Presentation is loading. Please wait.

Presentation is loading. Please wait.

Federalism Chapter 4. Why Federalism? Needed a government strong enough to meet the nation’s needs, but still preserve the existing states strength Maintain.

Similar presentations

Presentation on theme: "Federalism Chapter 4. Why Federalism? Needed a government strong enough to meet the nation’s needs, but still preserve the existing states strength Maintain."— Presentation transcript:

1 Federalism Chapter 4

2 Why Federalism? Needed a government strong enough to meet the nation’s needs, but still preserve the existing states strength Maintain limited government – Protect individuals

3 Defining Federalism A system of government in which a written constitution divides the powers of government on a territorial basis between a central or national, government and several regional governments, usually called states or provinces.

4 Defining Federalism American Federalism is written out in the Constitution. – Specific powers are granted to the National Government and the States.

5 What Are Some Strengths of Federalism?

6 Powers of the National Government The National Government has delegated powers, or only powers given to it in the Constitution. 3 types 1.Expressed 2.Implied 3.Inherent

7 Expressed Powers These are powers written out, expressly, in the Constitution. – AKA “enumerated powers” Located in Article I Section 8 Lay and Collect Taxes Coin Money Regulate foreign and interstate commerce Raise / maintain armed forces Declare war….. And many more

8 Implied Powers Powers not expressly stated in the Constitution, but are reasonably suggested, or implied, by the expressed powers. “Necessary and Proper” Clause – Article 1 Section 8 Clause 18 McCulloch v. Maryland (1819)

9 Implied Powers Examples Labor management relations Interstate highway construction Crimes across state lines Prohibited discrimination Establishing national bank

10 Inherent Powers Powers that belong to the National Government because it is the government of a sovereign state within the world community. Few in number – Regulate immigrations, deport undocumented aliens, acquire territory, protect against rebellion, grant diplomatic recognition

11 What Powers Are Denied to the National Government? Some expressly, some because of silence of the Constitution

12 The States Reserved Powers are ones not granted to National Government in Constitution States also denied powers expressly and inherently because of federalism

13 Exclusive and Concurrent Powers Some powers belong exclusively to only one division of government Some powers are concurrent, or shared by both divisions of government Chart on pg. 93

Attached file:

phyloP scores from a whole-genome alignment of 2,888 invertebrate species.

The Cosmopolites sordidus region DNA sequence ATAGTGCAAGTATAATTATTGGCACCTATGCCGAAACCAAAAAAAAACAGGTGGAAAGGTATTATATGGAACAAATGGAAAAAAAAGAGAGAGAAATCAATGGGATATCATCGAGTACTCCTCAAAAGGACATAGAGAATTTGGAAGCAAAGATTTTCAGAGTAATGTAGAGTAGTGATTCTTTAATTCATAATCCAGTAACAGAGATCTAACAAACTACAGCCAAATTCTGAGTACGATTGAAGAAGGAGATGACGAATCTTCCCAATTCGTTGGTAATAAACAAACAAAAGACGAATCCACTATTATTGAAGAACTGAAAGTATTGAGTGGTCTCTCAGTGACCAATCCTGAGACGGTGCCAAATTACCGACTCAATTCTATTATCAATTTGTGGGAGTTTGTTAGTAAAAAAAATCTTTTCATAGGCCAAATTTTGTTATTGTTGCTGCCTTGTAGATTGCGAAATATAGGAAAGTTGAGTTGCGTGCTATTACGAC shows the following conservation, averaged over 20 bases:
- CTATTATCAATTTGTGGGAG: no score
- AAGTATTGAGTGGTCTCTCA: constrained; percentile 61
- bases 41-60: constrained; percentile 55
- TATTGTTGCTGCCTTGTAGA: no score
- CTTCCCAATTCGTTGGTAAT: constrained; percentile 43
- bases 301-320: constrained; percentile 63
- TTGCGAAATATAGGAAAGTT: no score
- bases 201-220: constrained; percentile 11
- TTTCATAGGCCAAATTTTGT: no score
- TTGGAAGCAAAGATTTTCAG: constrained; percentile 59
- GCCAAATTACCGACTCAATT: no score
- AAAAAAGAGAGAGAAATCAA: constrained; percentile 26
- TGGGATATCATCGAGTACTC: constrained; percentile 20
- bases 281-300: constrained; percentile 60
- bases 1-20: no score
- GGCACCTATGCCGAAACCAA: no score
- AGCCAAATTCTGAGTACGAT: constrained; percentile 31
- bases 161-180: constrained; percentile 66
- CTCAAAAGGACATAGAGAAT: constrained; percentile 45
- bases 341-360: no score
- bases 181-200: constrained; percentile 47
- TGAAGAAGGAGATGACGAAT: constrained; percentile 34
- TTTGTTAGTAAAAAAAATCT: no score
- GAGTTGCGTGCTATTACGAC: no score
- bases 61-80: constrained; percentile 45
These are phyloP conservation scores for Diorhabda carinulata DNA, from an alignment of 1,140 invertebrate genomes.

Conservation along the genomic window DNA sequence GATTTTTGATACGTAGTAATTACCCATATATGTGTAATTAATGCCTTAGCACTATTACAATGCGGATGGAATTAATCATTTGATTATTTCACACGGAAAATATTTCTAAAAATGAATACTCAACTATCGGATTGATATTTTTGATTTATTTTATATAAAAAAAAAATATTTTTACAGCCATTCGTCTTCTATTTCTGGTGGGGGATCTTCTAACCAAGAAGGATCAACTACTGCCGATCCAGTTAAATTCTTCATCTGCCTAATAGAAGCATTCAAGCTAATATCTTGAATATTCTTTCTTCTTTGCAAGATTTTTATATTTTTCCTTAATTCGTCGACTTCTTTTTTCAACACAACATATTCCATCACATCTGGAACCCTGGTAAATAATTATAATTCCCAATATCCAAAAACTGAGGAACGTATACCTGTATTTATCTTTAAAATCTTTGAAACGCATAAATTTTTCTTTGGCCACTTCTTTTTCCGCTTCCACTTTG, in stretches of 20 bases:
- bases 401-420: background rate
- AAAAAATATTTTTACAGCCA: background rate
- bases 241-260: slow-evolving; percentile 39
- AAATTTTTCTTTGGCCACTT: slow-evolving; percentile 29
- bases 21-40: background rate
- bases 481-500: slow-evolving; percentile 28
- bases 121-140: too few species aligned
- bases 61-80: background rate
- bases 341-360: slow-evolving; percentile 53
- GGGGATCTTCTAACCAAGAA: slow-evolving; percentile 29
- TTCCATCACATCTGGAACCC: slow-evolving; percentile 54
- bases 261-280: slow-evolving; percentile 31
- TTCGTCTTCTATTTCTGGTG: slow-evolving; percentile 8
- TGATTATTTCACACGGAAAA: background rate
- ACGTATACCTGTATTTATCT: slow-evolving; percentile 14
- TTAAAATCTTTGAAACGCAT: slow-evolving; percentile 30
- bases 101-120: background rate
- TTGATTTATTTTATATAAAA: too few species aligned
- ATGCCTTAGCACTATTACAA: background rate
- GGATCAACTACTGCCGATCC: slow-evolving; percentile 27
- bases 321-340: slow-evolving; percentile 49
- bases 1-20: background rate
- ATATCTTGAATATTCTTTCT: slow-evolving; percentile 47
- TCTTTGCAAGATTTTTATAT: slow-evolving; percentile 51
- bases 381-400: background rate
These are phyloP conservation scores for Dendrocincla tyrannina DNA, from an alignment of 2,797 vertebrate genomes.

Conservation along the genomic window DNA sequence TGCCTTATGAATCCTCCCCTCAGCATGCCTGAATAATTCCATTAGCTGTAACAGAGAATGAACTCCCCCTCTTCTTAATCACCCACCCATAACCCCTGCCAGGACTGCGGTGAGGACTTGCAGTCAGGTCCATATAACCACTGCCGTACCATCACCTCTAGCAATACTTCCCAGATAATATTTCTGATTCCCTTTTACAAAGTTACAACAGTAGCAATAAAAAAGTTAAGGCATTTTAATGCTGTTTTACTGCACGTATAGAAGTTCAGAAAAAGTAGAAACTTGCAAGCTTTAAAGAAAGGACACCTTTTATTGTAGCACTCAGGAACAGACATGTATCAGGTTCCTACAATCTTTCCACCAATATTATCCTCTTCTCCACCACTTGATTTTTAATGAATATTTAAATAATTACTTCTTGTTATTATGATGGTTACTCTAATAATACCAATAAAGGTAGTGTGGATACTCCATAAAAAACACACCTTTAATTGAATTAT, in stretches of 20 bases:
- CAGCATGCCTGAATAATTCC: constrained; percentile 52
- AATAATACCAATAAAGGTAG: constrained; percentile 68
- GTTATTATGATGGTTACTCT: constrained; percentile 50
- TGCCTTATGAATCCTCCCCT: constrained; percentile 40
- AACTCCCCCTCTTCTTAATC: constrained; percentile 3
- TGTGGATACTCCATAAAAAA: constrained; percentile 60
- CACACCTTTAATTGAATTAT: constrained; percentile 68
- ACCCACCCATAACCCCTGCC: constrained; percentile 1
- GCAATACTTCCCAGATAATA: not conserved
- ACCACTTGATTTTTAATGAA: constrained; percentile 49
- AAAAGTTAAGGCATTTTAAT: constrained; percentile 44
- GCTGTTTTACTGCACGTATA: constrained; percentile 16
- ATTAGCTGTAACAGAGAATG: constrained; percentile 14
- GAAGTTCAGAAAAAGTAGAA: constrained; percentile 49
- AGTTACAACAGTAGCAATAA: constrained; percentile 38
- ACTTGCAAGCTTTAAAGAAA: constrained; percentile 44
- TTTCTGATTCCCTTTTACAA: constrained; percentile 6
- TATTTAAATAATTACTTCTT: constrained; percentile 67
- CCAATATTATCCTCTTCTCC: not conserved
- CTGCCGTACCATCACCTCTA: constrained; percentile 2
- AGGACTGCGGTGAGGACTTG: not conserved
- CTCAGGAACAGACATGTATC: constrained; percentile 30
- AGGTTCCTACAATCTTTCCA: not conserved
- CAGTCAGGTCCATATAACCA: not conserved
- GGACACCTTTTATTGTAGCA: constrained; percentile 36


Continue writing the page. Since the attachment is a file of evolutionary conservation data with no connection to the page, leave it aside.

14 Federal System and Local Governments Officially two levels, technically three levels; national, state, local 87,000 units of local government in the U.S. today…..all smaller parts of state governments

15 What is the Supreme Law of the Land? The Constitution Why? – The Supremacy Clause Article VI Section 2

16 The Supreme Court and Federalism McCulloch v. Maryland (1819) – National Government wants to establish national bank – State of Maryland does not want it established and imposes a tax on the bank – Court rules in favor of National Government Taxing has the power to destroy

17 Quiz 1.What are expressed powers? 2.What are concurrent powers? 3.What is the supreme law of the land? 4.What was the major Supreme Court case dealing with federalism? 5.How tall is Mr. Skinner?

18 Section 2 The National Government and the 50 States

19 Nation’s Obligations to the States Guarantee of Republican form of government – Not defined, usually interpreted as representative government Protect from invasion, not as important now, as well as internal disorder MLK Assassination 1968

20 Nation’s Obligations to the States Must also recognize the physical boundaries of states

21 Admitting New States Congress has the power Cannot be created by taking territory of another preexisting state w/o their permission – Texas was independent republic – California ceded to the U.S. by Mexico – Usually 15 years as an organized territory before admitted

22 Admission Procedure State ask Congress Congress request a Constitution Must be approved by state vote, then congress Congress passes and enabling act If president signs it territory becomes a state

23 Cooperative Federalism Federal Government States

24 Federal Grants-in-aid Grants of money or other resources to the States and/or their cities, counties, and other local units. Long History Morrill Act of 1862

25 Federal Grants-in-aid Cash grants not a big role until the Great Depression Currently more than 500 grants-in-aid in operation – $250 Billion, 25% of all state and local government spending

26 Revenue Sharing 1972-1987 Essentially federal tax revenue shared with states Total $87 billion over the 15 years Only regulation was no spending funds on programs of discrimination

27 Types of Federal Grants Categorical Grants: for a specifically defined purpose – Example: School lunches Block Grants: broadly defined purposes – Example: Education

28 Types of Federal Grants Project Grants: grants that must be applied for, frequently used for job training and employment programs

29 Other Forms of Federal Aid FBI National Guard Census Bureau

30 State Aid to the National Government Help with conducting national elections Financed by states, and run by their laws Naturalization of illegal immigrants handled by states Assisting with criminals

Download ppt "Federalism Chapter 4. Why Federalism? Needed a government strong enough to meet the nation’s needs, but still preserve the existing states strength Maintain."

Similar presentations

Ads by Google